EXTRA! EXTRA! Read all about it: my son learned how to clean a toilet this week. In earnest. We’re making real HEAD way. We had friends over to watch the superbowl and needed to clean house.
Our housecleaner of six years retired and woe-to-my-children, they must make do for themselves. Perhaps worse than that, I must clean my own house. But let me share something else.
Children are lazy.
That may be an unfair stereotype so let me add a word: MY children are lazy. This year I’ve replaced traditional resolutions like losing weight with running my house well and drafting my children into the process. This is a program not unlike the Three Rs of yesteryear’s academics which focused on the basics: Reading, wRiting, and aRithmetic.
In our “home economics” program, my kids will focus on the three Cs: Cleaning, Cooking, and Children; as for the last C, they will learn to look after themselves. This term is a throwback to apolitical times when women were confined to domestic life, but we’re liberated now. And it doesn’t have to be a throwback if we teach our boys.
In today’s politically correct reality, you won’t find any of the Cs in the school curriculum or on the STEM (science, technology, engineering, and math) path. I explained to my children, that calculus and chemistry may come and go in their lives, but people will always have to go, as in toilets. Cleaning and cooking are part of daily living. Arithmetic may prove helpful in the kitchen with recipes, ingredient amounts, or serving ratios. And let’s face it, a lot of household maintenance involves chemicals, just check out the chemistry under your sink.
I have two teens and an 11 year old, ripe ages for independence and character building. These children belong to a generation coddled in every possible way: emotionally, personally, physically, and even academically. Admiral McRaven’s commencement address at University of Texas last year planted a seed which has taken root here. He told graduates that if they wanted to change they world, they needed to start by making their bed. (Link to letter, Speaker tells grads to “Make your bed“)
How prescient a lesson it was, to graduates, parents, and children everywhere, if only they would listen. Here’s a man who knows something about it, a former US Navy SEAL and Special Operations commander who made a living out of hardship and has led and worked with many of these young adults. He said:
“If you make your bed every morning you will have accomplished the first task of the day. It will give you a small sense of pride and it will encourage you to do another task and another and another.”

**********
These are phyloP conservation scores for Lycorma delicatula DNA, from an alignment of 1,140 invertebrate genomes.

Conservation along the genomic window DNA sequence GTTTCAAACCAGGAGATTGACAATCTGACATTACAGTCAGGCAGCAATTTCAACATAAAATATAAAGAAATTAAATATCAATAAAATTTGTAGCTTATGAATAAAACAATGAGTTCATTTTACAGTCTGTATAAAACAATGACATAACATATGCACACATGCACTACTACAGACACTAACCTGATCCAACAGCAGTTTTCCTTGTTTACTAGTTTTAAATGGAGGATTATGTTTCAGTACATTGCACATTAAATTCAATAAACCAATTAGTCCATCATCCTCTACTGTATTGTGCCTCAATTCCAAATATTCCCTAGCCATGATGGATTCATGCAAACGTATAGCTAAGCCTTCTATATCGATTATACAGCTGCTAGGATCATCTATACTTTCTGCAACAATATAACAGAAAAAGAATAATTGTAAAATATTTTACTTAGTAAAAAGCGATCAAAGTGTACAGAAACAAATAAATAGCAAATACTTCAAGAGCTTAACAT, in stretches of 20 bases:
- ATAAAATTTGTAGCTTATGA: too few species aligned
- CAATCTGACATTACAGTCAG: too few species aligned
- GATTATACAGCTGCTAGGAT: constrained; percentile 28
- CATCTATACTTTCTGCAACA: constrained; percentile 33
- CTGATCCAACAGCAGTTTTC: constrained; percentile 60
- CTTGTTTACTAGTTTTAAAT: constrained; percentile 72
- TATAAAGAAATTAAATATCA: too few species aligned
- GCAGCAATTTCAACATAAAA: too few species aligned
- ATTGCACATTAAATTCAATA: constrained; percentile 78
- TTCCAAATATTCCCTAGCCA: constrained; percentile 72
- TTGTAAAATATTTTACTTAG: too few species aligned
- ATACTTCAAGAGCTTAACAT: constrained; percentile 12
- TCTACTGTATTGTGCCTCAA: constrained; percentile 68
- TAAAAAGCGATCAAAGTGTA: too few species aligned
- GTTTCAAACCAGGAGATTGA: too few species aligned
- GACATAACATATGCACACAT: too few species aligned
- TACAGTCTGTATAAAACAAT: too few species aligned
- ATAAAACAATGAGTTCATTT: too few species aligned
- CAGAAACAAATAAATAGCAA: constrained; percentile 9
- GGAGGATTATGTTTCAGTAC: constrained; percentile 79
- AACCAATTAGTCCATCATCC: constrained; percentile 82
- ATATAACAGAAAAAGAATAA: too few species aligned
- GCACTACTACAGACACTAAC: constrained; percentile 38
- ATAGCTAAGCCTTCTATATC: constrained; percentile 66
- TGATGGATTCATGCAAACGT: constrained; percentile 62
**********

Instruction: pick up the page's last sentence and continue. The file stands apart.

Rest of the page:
Each of my children read the speech in its entirety and we talked about it. In this house, talk is not enough. With the cleaning lady gone, they get the opportunity to do it. There’s no one making their beds for them, or taking out their trash, or cleaning their bathroom. It’s been just four weeks now sans cleaning professional and I thought I’d provide an update.
- They make their bed, often and not perfectly.
- They take the trash out on occasion.
- They put laundry away sometimes.
- They help clean dishes, prepare meals, and shop.
- My son learned how to clean a sink and a toilet.
- My youngest learned how to scrub down the kitchen sink and polish furniture.
- My son learned how to use the central vacuum on carpet, bare floor, and stairs.
- My son learned how to do a quick iron on polo shirts and khakis.
We are in the infantile stages of development. If it takes humans 12 months to walk, I’d say they’re still crawling. But we are moving and that’s a start.
It’s not easy and there are growing pains, not to mention a few tears, sighs, door slams, and heavy feet.
When I recruited my son to clean before the Superbowl party, I told him attitude had a lot to do with it. If he had the right attitude we would get this done, and done correctly. If he didn’t, it would take longer and I would add more chores.
He came, he followed, he cleaned.
I shared with him cleaning tips and a secret not even the housekeeper used. After he scrubbed down the bowl with cleanser, wiped the rim, seat, and lid, I showed him the secret.
That’s right, the stone. Pumice.
Here’s some everyday chemistry. I asked him why the toilet had a ring, and he guffawed and laughed. He was surprised when I showed him that the sink had a ring as well, because of the mineral buildup from water. Calcium, lime, and other minerals are worse because we have well water. And no one ever cleaned the buildup.
Close to 30 minutes of elbow grease later, using the pumice to scrub against the deposits, the ring was gone. My 13 year old son announced that pumice floats! How convenient when you drop it. And there’s science in practice. We replaced the overhead light and his sister said it was clean and bright in their bathroom, and she could read in there now.
Here’s to a Super (clean) Bowl.
And here’s to the effort behind it. Doing a job well builds character, even the smallest act, the first act of every day. It’s important my children learn the skills which they will need in life.
I tell my children often, not to mistake their schooling for an education. The STEM path is good, but the three Cs are a necessity, and that goes for boys and girls.